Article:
Sentiment Friday is much improved after yesterday's market bruising, and stocks just might be setting up for a strong exit out of 2007 and a positive move right into the New Year.
This morning, Kevin Ferry of Cronus Futures Management told CNBC that the fact that the S&P March futures contract dug in last night and bounced above 1492 -- after yesterday's trouncing -- is a positive, and may even be a good sign for the year ahead.
The contract was fluctuating this morning, but was holding above that level ahead of the stock market open.
"But to get a more positive tone, you'd like to see the market settle above 1492" for the year. "That's what we see as the line in the sand, and that's the level. Above it we're constructive. Below it, not so much. For the year end I think it's meaningful for the tone of the market," he told me after his appearance.
The way the futures responded after yesterday's selloff is also a positive sign, he says: "We had a rough session. Here, it found buyers down. Given the low volume, it could have been worse. You could have seen something extreme happen and it didn't happen."
"You're still getting the S&P representing better value in a market that's volatile... [U.S. stocks] might end up the best out of some not so pretty choices" next year.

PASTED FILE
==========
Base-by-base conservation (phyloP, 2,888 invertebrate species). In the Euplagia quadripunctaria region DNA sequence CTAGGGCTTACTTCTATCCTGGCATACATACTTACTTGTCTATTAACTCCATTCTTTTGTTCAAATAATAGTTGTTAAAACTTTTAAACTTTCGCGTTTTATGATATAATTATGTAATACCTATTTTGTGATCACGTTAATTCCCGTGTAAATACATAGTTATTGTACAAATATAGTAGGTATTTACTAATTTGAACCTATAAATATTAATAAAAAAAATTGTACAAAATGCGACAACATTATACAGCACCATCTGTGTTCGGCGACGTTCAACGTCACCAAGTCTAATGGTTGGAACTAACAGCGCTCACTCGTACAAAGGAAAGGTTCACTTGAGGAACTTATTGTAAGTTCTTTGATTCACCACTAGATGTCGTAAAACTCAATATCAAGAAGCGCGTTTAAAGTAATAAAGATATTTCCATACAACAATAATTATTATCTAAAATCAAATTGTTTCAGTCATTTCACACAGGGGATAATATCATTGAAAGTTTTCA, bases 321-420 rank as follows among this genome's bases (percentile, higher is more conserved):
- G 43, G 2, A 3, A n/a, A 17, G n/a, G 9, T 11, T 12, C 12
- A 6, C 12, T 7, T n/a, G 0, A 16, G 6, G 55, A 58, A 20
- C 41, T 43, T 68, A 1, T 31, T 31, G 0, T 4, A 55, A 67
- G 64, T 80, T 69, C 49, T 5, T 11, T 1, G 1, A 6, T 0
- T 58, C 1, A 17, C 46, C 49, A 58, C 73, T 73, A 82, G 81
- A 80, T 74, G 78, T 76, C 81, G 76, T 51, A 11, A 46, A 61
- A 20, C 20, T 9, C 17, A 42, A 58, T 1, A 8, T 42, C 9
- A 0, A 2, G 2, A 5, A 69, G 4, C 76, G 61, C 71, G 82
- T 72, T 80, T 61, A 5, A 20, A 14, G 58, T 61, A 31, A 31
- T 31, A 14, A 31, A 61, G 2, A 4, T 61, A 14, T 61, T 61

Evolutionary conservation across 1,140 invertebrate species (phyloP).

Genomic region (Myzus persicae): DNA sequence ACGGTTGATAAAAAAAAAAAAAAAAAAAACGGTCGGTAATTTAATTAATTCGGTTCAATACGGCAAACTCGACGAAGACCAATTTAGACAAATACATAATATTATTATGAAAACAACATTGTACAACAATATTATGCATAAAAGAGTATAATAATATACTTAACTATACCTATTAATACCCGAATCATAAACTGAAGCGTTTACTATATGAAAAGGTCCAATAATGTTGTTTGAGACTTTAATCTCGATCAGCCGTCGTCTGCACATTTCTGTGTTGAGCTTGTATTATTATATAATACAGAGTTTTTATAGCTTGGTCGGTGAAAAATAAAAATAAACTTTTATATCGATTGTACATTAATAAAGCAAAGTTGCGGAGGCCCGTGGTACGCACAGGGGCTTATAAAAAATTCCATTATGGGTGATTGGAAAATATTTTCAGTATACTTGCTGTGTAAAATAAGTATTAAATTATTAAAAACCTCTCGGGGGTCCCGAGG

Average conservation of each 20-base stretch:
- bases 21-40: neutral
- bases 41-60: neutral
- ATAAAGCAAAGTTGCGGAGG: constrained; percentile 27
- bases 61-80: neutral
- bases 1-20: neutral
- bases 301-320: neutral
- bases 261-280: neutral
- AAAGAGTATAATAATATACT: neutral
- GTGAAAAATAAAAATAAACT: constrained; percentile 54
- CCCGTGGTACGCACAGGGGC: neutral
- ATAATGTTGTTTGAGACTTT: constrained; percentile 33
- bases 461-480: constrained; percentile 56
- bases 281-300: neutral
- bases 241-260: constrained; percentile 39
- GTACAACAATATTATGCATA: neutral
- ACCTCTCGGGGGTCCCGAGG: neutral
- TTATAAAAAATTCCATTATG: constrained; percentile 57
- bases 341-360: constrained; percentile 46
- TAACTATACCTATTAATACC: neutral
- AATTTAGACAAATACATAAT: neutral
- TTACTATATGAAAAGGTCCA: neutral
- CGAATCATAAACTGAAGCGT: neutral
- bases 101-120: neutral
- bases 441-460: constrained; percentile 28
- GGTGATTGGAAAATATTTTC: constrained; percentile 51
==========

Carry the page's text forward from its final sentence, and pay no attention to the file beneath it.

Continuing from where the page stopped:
Ferry's comments about next year echo those of others in the last couple of days.
Tobias Levkovich, chief U.S. equity strategist at Citigroup, told CNBC yesterday that institutions he surveyed have a positive view on U.S. stocks for next year.
And last week, Merrill Lynch's global fund manager survey showed the U.S. market to be a place where managers want to put money to work in the next 12 months -- and that they are becoming more wary of once-hot European equities.
So just maybe it will be a happy New Year for the U.S. stock market -- though you can bet it will be a volatile year. We'll talk more about the outlook all day on CNBC.
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